“Special teams generally decide these big games along with the goaltenders,” York says. “It’s a good matchup as far as both goaltenders being sharp; both Matti [Kaltiainen] and Ayers are at the top of their games. I think we both feel pretty good about our special teams. New Hampshire’s PK is on quite a pace there, but we feel pretty good about our special teams.
“There are really some marquee players in this matchup. For us, of course, Ben Eaves and Tony Voce as well as Andrew Alberts, who has been playing really well on defense. They come back with Hemingway, Gare, Collins and Stafford. It’s what we all look for: a championship-level weekend between two teams really capable of making runs here late in the year.
“I think it should be very quick, very fast. I’d believe the tempo of the game is going to be extremely quick.”
While the Eagles need only a split to clinch the title, UNH needs at least three points, a challenge that becomes a sweep if Maine sweeps BU since the Black Bears win a three-way tie.
“These are the kind of positions you’d like to be in, coming down to the end of the season and having an opportunity,” UNH coach Dick Umile says. “We could win it, come in second or come in third. The fact is that we’re in this position and it should be an exciting weekend.”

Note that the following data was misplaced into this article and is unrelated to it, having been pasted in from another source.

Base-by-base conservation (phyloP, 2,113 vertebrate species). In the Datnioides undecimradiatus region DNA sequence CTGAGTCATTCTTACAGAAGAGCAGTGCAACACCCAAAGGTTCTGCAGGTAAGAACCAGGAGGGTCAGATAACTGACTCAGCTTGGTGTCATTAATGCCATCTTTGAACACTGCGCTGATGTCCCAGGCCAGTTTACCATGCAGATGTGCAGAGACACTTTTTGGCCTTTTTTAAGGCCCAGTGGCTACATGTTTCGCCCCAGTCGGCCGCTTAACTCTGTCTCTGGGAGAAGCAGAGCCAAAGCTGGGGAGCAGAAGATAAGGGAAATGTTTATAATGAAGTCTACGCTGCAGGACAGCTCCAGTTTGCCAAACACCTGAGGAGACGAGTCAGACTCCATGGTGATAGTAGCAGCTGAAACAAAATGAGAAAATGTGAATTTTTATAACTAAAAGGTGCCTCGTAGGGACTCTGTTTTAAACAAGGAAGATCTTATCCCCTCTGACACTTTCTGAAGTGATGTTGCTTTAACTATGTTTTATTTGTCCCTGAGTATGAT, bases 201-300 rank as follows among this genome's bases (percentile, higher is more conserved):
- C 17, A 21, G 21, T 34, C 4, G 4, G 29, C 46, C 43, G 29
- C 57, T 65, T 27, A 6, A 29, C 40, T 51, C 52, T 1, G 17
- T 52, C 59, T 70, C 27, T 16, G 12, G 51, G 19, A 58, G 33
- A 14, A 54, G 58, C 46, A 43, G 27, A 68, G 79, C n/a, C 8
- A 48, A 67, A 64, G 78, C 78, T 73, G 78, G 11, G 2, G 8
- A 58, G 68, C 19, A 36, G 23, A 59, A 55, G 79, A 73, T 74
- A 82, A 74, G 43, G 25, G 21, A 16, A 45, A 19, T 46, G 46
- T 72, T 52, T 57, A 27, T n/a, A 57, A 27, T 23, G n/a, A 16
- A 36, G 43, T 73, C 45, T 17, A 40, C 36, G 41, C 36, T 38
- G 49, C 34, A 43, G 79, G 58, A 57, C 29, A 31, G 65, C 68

While a sweep would be an elixir for New Hampshire fans, a more realistic hope might be that BU will take at least one point from Maine, which would mean that a tie at Kelley Rink would bring a game for all the marbles back to the Whitt.
“You would hope that and obviously that’s exactly what’s got to happen,” Umile says. “We’ve got to make our home game [decisive]. It’s still going to be an important game regardless. It would be an important game for second or third, but we’ve got to at least tie to bring the game for the championship back to the Whittemore Center.”
Like York, Umile points to special teams as critical.
“Our specialty teams have been going pretty well as of late,” he says. “That’s really important especially when you play the likes of a Boston College. They’re pretty good at killing penalties and are a threat, so our power play has to be effective and our shorthand unit has to be ready to play against their power play, which is a real strong group that has real good players that make smart decisions.
“Defensively, we were kind of slipping a little bit there. We played real well against Merrimack but then [just] okay against Lowell. But give credit to Lowell, they play hard in the offensive zone. But overall the team is playing okay.
“Right now you have to do all the little things well because we’re down to playoff hockey.”
The Hottest Goalie
This is the first week in the last four that Providence goaltender Nolan Schaefer hasn’t won either Hockey East’s Player of the Week or Defensive Player of the Week. Make no mistake, though, he’s still as hot as any goaltender out there. Last weekend the Friars were outshot a collective 67-41 in a home-and-home series, but still came away with three points because they won the goaltending battle.
“It’s coming down to the end of my last year here at Providence,” the senior says. “I’m just going to try to do the best that I can for my team. I’m trying to get better prepared for these big games and the team is playing great in front of me. I see most of the shots. Any time the team is playing good in front of you, you’ve got to give them credit, too.”